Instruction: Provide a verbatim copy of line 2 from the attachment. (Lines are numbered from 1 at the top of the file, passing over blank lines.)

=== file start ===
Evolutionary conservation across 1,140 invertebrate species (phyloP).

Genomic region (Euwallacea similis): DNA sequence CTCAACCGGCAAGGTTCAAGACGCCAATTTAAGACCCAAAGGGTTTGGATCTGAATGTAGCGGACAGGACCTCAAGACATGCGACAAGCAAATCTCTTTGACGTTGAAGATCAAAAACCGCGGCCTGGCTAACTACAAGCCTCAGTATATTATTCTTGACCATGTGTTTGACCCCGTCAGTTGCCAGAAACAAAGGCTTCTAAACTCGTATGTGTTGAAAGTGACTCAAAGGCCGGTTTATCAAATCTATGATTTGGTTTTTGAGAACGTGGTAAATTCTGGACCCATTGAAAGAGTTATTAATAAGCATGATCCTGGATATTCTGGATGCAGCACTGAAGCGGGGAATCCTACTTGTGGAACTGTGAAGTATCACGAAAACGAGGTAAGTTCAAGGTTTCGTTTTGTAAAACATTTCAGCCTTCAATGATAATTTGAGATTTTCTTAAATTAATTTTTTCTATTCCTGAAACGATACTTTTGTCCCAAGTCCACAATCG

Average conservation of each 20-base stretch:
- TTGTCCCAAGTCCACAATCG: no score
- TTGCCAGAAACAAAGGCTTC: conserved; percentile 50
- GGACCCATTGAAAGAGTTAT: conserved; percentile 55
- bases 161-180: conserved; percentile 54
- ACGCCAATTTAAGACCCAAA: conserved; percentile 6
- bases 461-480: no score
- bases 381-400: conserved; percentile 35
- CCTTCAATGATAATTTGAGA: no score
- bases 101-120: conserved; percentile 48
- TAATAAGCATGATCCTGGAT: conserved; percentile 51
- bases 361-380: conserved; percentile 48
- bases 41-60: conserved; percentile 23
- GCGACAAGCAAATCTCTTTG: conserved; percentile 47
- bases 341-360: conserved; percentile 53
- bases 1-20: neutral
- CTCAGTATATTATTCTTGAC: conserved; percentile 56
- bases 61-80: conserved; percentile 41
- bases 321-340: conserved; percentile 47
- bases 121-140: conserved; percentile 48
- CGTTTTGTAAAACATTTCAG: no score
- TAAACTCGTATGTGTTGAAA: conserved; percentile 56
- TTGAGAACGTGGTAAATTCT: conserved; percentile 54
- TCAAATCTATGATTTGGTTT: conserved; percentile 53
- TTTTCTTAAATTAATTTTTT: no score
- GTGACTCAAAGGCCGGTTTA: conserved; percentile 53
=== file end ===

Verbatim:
Genomic region (Euwallacea similis): DNA sequence CTCAACCGGCAAGGTTCAAGACGCCAATTTAAGACCCAAAGGGTTTGGATCTGAATGTAGCGGACAGGACCTCAAGACATGCGACAAGCAAATCTCTTTGACGTTGAAGATCAAAAACCGCGGCCTGGCTAACTACAAGCCTCAGTATATTATTCTTGACCATGTGTTTGACCCCGTCAGTTGCCAGAAACAAAGGCTTCTAAACTCGTATGTGTTGAAAGTGACTCAAAGGCCGGTTTATCAAATCTATGATTTGGTTTTTGAGAACGTGGTAAATTCTGGACCCATTGAAAGAGTTATTAATAAGCATGATCCTGGATATTCTGGATGCAGCACTGAAGCGGGGAATCCTACTTGTGGAACTGTGAAGTATCACGAAAACGAGGTAAGTTCAAGGTTTCGTTTTGTAAAACATTTCAGCCTTCAATGATAATTTGAGATTTTCTTAAATTAATTTTTTCTATTCCTGAAACGATACTTTTGTCCCAAGTCCACAATCG